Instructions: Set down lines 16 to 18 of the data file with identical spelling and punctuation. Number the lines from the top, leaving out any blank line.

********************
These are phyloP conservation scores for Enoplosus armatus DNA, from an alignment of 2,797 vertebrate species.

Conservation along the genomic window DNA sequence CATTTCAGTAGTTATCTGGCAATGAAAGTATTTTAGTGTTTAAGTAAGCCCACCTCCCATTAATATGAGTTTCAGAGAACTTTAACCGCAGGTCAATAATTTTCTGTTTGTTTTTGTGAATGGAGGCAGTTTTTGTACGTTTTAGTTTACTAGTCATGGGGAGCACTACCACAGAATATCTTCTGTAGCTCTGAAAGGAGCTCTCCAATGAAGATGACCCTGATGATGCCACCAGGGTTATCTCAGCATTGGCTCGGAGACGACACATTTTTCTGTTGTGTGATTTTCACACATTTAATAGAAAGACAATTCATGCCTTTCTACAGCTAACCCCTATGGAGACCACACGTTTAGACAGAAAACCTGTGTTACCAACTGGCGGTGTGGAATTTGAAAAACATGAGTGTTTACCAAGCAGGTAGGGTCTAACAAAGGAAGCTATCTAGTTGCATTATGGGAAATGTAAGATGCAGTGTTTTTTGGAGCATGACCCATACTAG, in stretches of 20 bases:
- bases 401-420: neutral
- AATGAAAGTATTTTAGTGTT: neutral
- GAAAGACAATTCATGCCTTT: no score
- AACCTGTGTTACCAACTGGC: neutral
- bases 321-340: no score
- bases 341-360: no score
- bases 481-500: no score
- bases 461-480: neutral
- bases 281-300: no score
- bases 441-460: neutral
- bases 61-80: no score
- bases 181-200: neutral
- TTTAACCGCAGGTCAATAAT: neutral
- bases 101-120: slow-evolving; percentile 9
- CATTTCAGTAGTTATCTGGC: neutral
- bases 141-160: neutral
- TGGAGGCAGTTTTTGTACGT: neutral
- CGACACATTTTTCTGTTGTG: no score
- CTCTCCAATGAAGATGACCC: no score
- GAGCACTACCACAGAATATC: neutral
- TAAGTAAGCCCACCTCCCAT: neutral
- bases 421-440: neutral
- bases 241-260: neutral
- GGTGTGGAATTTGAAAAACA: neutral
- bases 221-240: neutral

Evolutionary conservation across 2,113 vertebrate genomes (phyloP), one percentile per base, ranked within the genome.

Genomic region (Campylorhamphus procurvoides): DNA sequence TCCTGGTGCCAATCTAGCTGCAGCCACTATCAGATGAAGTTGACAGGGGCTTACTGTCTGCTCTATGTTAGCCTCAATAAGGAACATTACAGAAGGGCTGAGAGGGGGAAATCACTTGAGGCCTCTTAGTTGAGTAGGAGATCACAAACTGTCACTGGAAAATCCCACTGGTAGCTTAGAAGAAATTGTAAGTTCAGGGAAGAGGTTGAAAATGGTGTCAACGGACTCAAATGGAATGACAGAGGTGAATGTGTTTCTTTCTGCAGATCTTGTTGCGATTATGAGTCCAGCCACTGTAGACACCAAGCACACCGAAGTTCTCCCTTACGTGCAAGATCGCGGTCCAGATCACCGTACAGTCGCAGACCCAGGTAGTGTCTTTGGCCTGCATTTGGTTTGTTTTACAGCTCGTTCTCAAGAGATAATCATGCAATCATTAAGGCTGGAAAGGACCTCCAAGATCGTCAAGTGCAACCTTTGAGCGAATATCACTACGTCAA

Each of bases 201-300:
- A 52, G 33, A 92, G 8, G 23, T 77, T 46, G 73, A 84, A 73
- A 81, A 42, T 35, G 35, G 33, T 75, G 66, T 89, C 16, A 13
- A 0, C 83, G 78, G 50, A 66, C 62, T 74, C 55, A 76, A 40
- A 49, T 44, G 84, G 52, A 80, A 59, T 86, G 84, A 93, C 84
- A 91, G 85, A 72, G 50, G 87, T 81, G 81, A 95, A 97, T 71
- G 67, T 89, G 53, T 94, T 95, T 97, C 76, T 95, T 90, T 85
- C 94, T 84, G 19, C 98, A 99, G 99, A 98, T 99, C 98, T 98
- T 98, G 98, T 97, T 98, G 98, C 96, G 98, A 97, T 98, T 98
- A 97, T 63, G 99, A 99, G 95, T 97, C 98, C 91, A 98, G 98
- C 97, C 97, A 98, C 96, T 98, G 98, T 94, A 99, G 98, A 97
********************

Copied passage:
- bases 101-120: slow-evolving; percentile 9
- CATTTCAGTAGTTATCTGGC: neutral
- bases 141-160: neutral